Horticulture products producer William Sinclair (SNCL:AIM) has dropped 6% to 122.5p after cutting its interim dividend. Investors were also unimpressed by yet another profits warning triggering a chunky forecast downgrade.


Lincoln-based William Sinclair's half-year figures to March were poor, reflecting the impact on gardening spend of the coldest Spring in more than fifty years. Sales fell to £20.4 million (2012: £26.2 million) and the £22.1 million cap swung from a £400,000 profit to a £1.8 million loss.


Woeful weather put a dent in the firm's sales, while the need to buy more expensive peat from overseas following last year's disappointing peat harvest crimped margins. With unseasonable weather continuing well into April, William Sinclair, whose customers include Tesco (TSCO), Morrisons (MRW) and Kingfisher (KGF)-owned B&Q, says it won't be able to recover lost sales and annual profits will be 'significantly lower' than previous expectations.


Given these disappointing numbers as well as the need to invest in its new flagship site at Ellesmere Port in Cheshire over the next two years, William Sinclair has prudently cut the dividend from 1.9p to 1.5p.


Today's news has clearly spooked investors, yet William Sinclair appears to have a sensible long-term strategy in place. The company is reducing its exposure to unpredictable weather by developing technology to harvest and dry peat and allow a longer harvesting period each year. Furthermore, it is dramatically ramping up production of SupaFyba, the industry's leading peat-free product made from household garden waste, at Ellesmere Port.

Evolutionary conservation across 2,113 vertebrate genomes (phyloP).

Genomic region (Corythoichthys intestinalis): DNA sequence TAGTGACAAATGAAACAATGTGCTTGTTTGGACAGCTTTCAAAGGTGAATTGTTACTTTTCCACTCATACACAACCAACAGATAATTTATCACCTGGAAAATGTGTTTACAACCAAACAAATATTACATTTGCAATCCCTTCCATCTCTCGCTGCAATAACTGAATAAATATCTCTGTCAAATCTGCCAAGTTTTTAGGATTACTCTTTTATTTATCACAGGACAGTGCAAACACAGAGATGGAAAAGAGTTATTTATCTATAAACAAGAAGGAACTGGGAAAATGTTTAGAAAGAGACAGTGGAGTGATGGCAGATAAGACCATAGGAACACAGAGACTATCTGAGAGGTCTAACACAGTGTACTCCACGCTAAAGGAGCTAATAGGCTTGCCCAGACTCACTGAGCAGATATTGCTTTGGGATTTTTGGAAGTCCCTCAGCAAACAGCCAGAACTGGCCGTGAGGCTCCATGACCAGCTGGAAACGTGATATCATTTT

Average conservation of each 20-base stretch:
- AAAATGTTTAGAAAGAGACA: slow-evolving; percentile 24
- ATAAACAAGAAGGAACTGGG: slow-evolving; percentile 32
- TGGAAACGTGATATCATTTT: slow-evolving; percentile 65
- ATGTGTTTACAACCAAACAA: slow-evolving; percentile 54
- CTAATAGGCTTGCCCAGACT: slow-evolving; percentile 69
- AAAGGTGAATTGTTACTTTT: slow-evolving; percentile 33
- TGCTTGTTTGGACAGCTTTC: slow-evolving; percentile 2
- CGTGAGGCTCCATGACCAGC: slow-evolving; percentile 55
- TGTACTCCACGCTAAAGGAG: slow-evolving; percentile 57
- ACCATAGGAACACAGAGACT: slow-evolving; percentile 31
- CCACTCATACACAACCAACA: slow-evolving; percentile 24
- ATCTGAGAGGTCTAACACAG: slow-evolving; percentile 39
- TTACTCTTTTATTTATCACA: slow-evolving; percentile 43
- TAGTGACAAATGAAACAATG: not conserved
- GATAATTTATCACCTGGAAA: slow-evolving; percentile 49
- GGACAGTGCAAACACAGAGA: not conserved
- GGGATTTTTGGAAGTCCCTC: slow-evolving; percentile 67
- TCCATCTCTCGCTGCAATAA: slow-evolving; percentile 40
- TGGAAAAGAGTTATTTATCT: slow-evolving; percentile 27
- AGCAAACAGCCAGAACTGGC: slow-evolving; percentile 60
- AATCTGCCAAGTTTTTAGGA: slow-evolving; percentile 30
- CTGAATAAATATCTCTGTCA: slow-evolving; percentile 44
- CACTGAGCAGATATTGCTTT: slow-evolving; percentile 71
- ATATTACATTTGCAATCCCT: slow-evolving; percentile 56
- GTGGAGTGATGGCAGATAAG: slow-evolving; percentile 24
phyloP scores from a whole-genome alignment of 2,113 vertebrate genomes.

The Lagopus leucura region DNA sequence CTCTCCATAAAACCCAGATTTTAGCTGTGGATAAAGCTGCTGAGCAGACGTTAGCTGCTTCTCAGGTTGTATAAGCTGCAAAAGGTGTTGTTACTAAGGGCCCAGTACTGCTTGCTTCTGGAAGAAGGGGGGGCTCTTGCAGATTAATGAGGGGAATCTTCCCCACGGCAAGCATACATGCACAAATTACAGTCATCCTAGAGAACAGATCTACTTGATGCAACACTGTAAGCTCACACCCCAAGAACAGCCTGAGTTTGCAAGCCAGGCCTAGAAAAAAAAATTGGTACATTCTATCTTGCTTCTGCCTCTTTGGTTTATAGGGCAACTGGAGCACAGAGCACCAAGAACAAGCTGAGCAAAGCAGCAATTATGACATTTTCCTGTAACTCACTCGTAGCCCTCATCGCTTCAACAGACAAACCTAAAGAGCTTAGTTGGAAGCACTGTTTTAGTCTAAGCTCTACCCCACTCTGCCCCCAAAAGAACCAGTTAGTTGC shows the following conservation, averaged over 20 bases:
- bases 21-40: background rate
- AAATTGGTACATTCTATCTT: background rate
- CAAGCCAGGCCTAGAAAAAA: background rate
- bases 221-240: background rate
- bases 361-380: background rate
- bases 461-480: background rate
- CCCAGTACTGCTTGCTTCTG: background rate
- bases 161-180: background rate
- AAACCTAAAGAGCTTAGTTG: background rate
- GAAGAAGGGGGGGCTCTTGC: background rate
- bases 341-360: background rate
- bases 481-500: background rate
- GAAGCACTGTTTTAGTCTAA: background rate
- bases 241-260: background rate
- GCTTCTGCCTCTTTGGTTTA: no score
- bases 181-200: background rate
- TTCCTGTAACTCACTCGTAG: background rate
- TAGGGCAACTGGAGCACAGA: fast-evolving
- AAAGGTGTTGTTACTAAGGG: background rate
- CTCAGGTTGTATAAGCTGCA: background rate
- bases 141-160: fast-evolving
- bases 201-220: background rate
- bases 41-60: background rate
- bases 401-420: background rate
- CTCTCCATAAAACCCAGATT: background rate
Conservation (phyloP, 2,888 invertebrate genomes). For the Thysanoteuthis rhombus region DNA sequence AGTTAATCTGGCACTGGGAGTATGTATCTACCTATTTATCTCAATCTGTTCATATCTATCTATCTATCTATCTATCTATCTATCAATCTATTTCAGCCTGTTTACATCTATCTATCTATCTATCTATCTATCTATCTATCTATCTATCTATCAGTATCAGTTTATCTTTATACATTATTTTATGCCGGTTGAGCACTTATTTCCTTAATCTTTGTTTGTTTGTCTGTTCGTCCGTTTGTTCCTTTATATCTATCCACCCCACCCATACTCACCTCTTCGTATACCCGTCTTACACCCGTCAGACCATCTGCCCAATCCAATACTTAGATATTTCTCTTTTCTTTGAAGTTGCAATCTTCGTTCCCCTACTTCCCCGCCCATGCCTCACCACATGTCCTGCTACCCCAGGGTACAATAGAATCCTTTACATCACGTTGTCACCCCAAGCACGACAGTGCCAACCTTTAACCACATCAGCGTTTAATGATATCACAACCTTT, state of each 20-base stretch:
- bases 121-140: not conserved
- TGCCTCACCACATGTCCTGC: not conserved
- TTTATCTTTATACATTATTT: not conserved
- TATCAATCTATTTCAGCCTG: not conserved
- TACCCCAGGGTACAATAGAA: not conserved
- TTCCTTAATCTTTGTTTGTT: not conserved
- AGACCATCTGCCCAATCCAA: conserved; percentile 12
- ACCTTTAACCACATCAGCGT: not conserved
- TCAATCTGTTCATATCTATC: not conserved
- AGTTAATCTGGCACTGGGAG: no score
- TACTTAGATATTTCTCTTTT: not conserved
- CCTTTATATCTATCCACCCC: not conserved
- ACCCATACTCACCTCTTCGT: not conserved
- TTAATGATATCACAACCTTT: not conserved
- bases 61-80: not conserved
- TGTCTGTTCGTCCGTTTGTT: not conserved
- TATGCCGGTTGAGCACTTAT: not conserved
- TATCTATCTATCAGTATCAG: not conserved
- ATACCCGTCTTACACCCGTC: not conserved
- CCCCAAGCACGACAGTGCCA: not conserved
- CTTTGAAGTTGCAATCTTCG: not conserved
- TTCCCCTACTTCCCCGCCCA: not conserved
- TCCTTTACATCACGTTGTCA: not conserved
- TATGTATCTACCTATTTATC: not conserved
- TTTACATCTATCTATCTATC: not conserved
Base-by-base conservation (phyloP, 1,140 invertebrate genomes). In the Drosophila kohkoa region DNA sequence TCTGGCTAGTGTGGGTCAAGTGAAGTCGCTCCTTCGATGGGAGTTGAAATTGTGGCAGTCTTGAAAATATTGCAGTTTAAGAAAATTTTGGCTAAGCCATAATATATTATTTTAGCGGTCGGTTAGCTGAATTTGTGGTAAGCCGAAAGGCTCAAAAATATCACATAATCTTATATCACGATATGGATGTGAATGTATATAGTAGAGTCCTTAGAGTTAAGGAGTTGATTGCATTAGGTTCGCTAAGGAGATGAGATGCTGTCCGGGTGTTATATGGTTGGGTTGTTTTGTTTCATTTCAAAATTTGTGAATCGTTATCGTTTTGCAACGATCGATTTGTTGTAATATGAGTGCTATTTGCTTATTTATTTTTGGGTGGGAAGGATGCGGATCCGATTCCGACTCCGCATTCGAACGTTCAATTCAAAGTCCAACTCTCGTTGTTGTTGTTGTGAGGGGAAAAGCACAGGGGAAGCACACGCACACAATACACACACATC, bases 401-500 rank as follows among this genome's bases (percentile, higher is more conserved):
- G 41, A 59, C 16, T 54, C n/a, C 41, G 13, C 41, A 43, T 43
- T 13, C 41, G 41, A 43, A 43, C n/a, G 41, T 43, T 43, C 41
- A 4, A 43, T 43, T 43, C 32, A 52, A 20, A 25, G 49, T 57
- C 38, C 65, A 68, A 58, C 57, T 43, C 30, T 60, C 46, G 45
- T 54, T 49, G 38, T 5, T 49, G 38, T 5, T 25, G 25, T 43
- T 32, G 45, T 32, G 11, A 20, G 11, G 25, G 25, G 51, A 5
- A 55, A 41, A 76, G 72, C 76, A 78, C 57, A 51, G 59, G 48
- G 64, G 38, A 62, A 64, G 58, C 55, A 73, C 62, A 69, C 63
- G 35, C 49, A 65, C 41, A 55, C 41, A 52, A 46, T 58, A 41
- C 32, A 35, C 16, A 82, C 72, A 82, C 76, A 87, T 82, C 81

Chief executive officer Peter Rush says cost savings and operational efficiencies at Ellesmere are now expected to beat previous expectations. And after a slow start, SupaFyba production should reach previously forecast volumes and quality by the end of this month.


Westhouse Securities' Robert Sanders has cut his target price from 150p to 130p following tdoay's financial results. In a research note to clients, he writes: 'The difficult market conditions that characterised much of FY2012 have persisted into FY2013 with the coldest Spring in more than 50 years impacting trading. As a result we have reduced our full-year forecasts to adjusted pre-tax profit of £0.3m (£2.0m) on sales of £48.7m (£54.9m) which would imply similar numbers to FY2012.'


Sanders now expects a flat full-year dividend of 4.6p, well south of the 6.1p consensus estimate previously in the market.

Issue Date: 10 Jun 2013